Where I work they have electronic system so, once you create an order, you have to sign it. Hence med students can not try and write orders. The hospital is also introducing scribes in certain areas like ER and I feel it is taking away a chance for the students to learn. I learn a lot when I have to write the admit notes etc. Just want to hear your thoughts on this. Does anyone of you able to write orders and such as a medical student?

Every medical student on my service writes orders. In CPRS (the VA Epic Equivalent), they use my log in (with me over their shoulder, and dont tell the VA staff) and at the hospital where hand written notes are still the way, I sign them. The earlier you get involved the easier your residency will be (and the more time you will have to get your students involved).

Pay it forward.
 
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da8s0859q

Every medical student on my service writes orders. In CPRS (the VA Epic Equivalent), they use my log in (with me over their shoulder, and dont tell the VA staff) and at the hospital where hand written notes are still the way, I sign them. The earlier you get involved the easier your residency will be (and the more time you will have to get your students involved).

Pay it forward.

:thumbup:
 

Deepa100

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At my hospital EPIC let's us write notes, but they need to be signed by an attending to enter the medical record. We can't write orders, though.

And about the OP's comment on scribes in the ED: they are the worst. I absolutely hate it when the attendings are taking time to talk to the scribes away from teaching the paying students. They talk to the scribes about the cases and about the medical field in general, while I get scutted doing DRE's.

Exactly. So, I am going back in August to the ER and made it known to the attending that I will only come back if I can do his notes and no scribe:thumbup:
 

olemissbabydoc

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We just switched to EPIC. The rules used to be that 4th years could write orders, they had to be signed by a resident.

In EPIC, we have "pending" privileges to pend our orders to be signed by someone else.

Third years do not have ordering privileges at all. They do, however, write notes that stay in some special medical student hidden section of the chart (back on paper I'm pretty sure they just pulled them out/threw them out)
 
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da8s0859q

Third years do not have ordering privileges at all. They do, however, write notes that stay in some special medical student hidden section of the chart (back on paper I'm pretty sure they just pulled them out/threw them out)

Some of our services did that blatantly -- as in, it was seen by others, and med students knew they were being ripped out. Especially so on ob/gyn.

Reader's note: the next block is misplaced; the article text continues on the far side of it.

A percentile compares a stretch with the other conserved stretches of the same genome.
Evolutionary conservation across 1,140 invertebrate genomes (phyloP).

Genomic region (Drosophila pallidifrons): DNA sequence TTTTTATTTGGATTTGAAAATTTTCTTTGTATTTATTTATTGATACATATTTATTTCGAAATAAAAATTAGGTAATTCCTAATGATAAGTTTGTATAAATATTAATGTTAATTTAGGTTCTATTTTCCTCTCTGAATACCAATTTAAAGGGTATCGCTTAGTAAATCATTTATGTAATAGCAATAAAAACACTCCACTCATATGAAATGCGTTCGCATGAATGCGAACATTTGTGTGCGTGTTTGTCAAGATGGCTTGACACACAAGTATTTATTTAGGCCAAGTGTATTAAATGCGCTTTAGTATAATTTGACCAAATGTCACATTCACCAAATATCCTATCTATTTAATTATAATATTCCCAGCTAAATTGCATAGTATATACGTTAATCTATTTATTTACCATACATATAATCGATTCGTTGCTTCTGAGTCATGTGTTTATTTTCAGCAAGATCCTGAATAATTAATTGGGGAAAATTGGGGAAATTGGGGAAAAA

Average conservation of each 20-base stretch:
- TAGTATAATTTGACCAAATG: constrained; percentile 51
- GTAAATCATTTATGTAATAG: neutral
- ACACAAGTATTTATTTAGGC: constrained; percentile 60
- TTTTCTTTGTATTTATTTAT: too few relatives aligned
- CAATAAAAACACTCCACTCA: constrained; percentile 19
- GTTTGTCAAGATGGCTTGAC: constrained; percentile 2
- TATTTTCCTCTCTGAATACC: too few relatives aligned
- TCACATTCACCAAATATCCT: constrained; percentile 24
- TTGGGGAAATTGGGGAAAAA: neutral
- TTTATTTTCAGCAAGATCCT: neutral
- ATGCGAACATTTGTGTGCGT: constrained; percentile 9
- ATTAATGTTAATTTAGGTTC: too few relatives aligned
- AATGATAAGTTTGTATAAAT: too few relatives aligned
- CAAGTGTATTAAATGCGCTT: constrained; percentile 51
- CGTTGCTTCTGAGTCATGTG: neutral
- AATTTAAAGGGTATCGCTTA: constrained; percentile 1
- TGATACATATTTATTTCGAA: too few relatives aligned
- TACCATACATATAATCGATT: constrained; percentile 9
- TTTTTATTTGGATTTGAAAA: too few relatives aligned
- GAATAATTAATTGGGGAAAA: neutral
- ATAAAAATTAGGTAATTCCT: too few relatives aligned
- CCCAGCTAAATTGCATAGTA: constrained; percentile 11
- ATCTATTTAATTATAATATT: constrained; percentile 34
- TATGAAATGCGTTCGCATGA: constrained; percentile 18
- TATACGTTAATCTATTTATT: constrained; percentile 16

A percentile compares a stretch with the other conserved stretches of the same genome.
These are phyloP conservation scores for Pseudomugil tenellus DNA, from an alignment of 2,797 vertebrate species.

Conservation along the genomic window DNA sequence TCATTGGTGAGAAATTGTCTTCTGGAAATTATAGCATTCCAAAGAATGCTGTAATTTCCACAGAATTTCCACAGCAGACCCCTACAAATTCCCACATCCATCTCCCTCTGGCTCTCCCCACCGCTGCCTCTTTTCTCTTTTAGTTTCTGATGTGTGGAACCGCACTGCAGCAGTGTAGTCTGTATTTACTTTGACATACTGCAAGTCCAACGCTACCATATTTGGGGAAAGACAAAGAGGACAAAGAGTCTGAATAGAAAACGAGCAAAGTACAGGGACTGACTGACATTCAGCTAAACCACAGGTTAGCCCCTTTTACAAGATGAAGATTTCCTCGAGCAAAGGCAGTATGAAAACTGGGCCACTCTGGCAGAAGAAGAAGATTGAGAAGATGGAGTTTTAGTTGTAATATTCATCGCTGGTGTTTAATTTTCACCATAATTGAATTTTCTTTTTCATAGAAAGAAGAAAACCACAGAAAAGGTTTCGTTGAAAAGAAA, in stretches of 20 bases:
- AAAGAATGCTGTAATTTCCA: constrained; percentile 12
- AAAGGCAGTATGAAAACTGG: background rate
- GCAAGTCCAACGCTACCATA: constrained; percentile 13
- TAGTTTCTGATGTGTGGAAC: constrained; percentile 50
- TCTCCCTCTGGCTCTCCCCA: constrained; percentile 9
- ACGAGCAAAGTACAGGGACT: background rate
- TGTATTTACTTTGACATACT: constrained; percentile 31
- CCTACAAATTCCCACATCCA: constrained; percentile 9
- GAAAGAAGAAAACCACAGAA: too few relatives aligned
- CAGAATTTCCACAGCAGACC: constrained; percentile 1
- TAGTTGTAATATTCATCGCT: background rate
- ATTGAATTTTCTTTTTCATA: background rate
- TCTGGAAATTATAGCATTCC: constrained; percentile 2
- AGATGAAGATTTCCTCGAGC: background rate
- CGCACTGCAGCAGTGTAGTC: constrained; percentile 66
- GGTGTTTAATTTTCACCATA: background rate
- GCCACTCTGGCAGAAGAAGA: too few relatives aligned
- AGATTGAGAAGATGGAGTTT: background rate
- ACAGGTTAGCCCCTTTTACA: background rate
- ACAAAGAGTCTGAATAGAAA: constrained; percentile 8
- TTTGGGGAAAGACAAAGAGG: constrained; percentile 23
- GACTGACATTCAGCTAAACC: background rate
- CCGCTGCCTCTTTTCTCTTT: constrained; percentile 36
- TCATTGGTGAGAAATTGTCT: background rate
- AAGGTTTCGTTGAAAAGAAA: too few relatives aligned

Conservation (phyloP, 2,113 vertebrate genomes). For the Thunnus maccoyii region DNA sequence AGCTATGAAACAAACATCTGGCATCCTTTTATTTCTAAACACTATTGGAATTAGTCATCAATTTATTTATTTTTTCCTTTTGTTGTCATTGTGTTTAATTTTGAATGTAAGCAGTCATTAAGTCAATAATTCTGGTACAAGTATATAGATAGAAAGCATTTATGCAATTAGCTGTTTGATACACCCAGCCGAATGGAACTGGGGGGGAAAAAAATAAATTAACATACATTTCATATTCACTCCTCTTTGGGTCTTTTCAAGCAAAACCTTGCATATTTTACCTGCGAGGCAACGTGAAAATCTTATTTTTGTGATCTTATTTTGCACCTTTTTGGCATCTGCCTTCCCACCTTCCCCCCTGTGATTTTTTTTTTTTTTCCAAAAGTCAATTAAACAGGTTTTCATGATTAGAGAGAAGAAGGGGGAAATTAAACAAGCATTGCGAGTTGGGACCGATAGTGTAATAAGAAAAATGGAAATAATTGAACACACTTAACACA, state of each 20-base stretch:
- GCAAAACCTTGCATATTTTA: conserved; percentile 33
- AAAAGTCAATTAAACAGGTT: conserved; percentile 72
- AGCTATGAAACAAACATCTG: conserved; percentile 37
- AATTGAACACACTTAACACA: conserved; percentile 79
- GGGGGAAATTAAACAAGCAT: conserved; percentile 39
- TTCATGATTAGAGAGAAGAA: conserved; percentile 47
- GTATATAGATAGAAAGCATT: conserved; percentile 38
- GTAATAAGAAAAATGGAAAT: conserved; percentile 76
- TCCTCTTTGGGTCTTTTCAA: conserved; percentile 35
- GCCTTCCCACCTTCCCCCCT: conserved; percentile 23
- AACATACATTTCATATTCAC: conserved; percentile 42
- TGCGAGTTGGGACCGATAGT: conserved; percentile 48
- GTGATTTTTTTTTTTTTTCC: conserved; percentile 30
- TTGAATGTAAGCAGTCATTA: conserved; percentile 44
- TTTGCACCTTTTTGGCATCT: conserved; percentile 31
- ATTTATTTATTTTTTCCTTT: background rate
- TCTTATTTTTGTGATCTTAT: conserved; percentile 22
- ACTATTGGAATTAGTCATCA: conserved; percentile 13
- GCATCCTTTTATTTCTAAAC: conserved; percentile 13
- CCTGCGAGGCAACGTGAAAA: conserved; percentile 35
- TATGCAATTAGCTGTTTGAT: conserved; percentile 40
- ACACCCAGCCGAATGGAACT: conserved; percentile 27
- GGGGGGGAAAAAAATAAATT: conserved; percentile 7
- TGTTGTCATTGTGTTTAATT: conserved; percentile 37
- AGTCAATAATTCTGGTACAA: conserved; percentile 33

Others, they ended up being sent to medical records with the rest of the chart.

Is Epic any good?
 

olemissbabydoc

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Some of our services did that blatantly -- as in, it was seen by others, and med students knew they were being ripped out. Especially so on ob/gyn.

Others, they ended up being sent to medical records with the rest of the chart.

Is Epic any good?

I'm not really sure yet. I loved it when I was doing my family medicine away rotation, but the U just "went live" on June 1st - and i'm on "studycation" until July 1. I'm looking forward to not chasing charts around but who knows if i'll actually enjoy it once I'm working with it everyday.
 

DISCOSTEW

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Exactly. So, I am going back in August to the ER and made it known to the attending that I will only come back if I can do his notes and no scribe:thumbup:

i've been a scribe for 2 years and can see why you feel the way you do. The Drs. see scribes differently than the med students b/c they are the one's doing the chart. I would not want to work with a scribe if i was rotating either. But on the other hand. I've done thousands of H&Ps as a scribe in the ER and learned quite a bit from it.
 

mimelim

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I found writing orders in paper charts, Epic and Power chart to be among the best learning experiences of my time in medical school. The actual writing wasn't that important, but the forced, thinking through exactly what we wanted to happen did a lot to help me think through things.
 

ZagDoc

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every medical student on my service writes orders. In cprs (the va epic equivalent), they use my log in (with me over their shoulder, and dont tell the va staff) and at the hospital where hand written notes are still the way, i sign them. The earlier you get involved the easier your residency will be (and the more time you will have to get your students involved).

Pay it forward.

scut! ;)